3079off topic -- diy wood burning backpacking stove
- Sep 30, 2003I have continued messing with this and have a configuration that
might be useful to fire enthusiasts. I will continue refining this
design, but don't expect to uncover major improvements. As with the
Garlington Insulator, I will put together a web page with some
pictures and additional detail. Comments are welcome.
The Garlington WoodGas Stove
After about 2 months building & testing small woodstoves of various
configurations, I stumbled on an easy to build, lightweight stove
(3.5 - 4 oz) that will boil 1 quart of water and hold the boil for
about 10 minutes. The stove is batch loaded, fun to use, and nearly
smokeless when properly fired.
On the negative side, this stove requires a starter fluid and will
blacken your pots. Also, the current version gets hot enough at the
end of the burn to ignite newspaper under the burner, so the stove
should not be used on flammable surfaces.
The design attempts to exploit the "batch-loaded, inverted down-draft
gassifier" wood-burning technique and manages about 1/3 - 1/2 "blue
flame" at peak output. As the gas-burning stage winds down and while
the stove is still quite hot, the flame is mostly blue. Typically,
the stove is burning wood gas shortly after ignition and has a
stable yellow/blue flame within about 1 minute. After about 10
minutes the wood gas is depleted and the stove transitions to
charcoal burning. Charcoal burning continues for about 20 minutes
after this transition.
The stove comprises a steel can, fire grate, stove windscreen, pot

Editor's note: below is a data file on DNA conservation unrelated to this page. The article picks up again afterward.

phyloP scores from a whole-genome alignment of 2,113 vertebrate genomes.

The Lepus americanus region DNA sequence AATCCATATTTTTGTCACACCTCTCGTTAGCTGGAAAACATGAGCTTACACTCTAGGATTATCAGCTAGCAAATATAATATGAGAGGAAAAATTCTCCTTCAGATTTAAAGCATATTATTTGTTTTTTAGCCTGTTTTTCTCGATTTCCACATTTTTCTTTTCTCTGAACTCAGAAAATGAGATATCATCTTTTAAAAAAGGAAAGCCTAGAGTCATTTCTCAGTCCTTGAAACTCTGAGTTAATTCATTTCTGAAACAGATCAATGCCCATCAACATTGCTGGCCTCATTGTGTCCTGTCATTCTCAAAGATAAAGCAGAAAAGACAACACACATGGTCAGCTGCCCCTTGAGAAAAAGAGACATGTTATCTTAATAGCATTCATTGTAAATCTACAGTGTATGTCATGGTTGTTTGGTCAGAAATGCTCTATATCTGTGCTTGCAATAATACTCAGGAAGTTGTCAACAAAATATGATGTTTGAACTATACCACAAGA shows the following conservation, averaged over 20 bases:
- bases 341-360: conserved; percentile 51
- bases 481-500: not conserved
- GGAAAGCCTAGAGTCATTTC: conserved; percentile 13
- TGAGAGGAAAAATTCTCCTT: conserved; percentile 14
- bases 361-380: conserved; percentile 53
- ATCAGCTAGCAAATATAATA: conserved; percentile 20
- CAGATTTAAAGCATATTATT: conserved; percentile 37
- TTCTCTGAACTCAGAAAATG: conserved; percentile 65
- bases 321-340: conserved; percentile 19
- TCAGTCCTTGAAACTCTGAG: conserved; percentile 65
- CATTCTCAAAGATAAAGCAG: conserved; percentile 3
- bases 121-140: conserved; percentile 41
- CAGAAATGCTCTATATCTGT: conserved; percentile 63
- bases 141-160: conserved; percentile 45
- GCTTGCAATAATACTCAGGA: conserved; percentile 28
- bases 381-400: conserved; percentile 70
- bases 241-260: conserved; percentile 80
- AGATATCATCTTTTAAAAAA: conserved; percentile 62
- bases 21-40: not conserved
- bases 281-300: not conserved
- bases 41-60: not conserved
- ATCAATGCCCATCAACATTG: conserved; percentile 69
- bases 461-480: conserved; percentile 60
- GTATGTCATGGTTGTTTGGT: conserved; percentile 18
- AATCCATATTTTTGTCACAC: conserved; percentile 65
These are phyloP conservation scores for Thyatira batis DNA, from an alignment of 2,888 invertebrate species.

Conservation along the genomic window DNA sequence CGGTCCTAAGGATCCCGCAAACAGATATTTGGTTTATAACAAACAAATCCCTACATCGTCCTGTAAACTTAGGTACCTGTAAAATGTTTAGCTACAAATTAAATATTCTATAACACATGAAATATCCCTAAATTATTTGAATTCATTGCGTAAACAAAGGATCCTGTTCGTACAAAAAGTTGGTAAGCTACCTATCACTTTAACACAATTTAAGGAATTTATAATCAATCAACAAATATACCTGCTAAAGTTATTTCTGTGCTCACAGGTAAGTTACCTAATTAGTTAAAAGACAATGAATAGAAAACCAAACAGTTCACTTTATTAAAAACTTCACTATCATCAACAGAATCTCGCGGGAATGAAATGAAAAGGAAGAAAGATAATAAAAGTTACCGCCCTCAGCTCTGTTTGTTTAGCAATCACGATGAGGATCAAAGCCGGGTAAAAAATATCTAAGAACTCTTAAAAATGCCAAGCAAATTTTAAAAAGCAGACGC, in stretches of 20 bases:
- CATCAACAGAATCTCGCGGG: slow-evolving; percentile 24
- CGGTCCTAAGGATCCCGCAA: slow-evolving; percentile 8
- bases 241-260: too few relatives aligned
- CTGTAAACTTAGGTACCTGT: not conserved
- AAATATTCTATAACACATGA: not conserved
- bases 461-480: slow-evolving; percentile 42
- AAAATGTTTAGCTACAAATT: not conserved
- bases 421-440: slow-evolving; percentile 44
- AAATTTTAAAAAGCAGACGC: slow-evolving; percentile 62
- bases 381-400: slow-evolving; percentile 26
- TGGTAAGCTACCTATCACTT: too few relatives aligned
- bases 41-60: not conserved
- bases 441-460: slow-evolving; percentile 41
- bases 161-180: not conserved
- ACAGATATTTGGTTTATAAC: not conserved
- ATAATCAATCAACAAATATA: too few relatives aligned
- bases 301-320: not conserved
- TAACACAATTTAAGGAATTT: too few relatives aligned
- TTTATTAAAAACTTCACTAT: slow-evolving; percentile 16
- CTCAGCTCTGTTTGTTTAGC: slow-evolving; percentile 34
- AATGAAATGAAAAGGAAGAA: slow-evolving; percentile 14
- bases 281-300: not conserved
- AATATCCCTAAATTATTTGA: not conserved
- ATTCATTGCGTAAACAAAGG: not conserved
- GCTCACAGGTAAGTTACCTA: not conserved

stand and pot windscreen. The steel can forms the body of the burner
and is 3" in diameter and 4 1/2" tall. Primary air holes are punched
at the bottom edge of the can, and secondary air slits are cut about
3" up from the bottom. A fire grate (wire screen) is fitted to the
bottom of the can to allow even distribution of the primary air to
the bottom of the fuel supply. The stove windscreen is made of light
aluminum (disposable baking pan) about 3 1/2" in diameter and 4 1/2"
tall. Slots are cut in the bottom of the stove windscreen to allow
primary/secondary air to enter. The pot stand is fashioned by
bending a coathanger into a clip that slips onto the rim of the steel
can and holds the pot about 1 1/4" above the rim. The pot
windscreen is a piece of doubled aluminum foil that goes from the
ground to at least 1/2 way up the pot.
Find a supply of dry sticks about the diameter of a #2 pencil and
smaller. Dump out the ash from the previous firing, and position the
stove windscreen and pot stand on the stove body. Break up the
sticks into about 1" lengths and throw them into the burner. As the
stove fills, periodically shake/tap the stove to settle the fuel.
When you get close to the secondary air slits, use only the smallest
of the sticks you have collected. Shake/tap down the stove once again.
Spray a small amount of starter fluid (charcoal starter fluid,
kerosene, alcohol, etc.) on the top surface of the wood supply. Do
not use too much, because you only want to ignite the top layer of
wood. (Igniting the lower layers will result in a smokey mess.)
Light the starter fluid. After about 1 minute you should have a good
flame going. Postion the pot on the stand and place the pot
windscreen around the pot.
Caution: If the stove fails to ignite, do not spray additional
starter fluid. There will be hot embers present from your previous
attempt which are capable of igniting the fluid as you spray it on.
This could result in SEVERE injury to you and others. The safe thing
to do is unload the stove, reload it, and try again.
Copyright 2003 Ray Garlington
Air Temp: 55F Starting water temp: 71F
0 Light fire
1 min Water on Stove
5 min Water temp 130F
10 min Boiling
20 min Boiling
25 min 198F
30 186F Charcoal is generating little heat....
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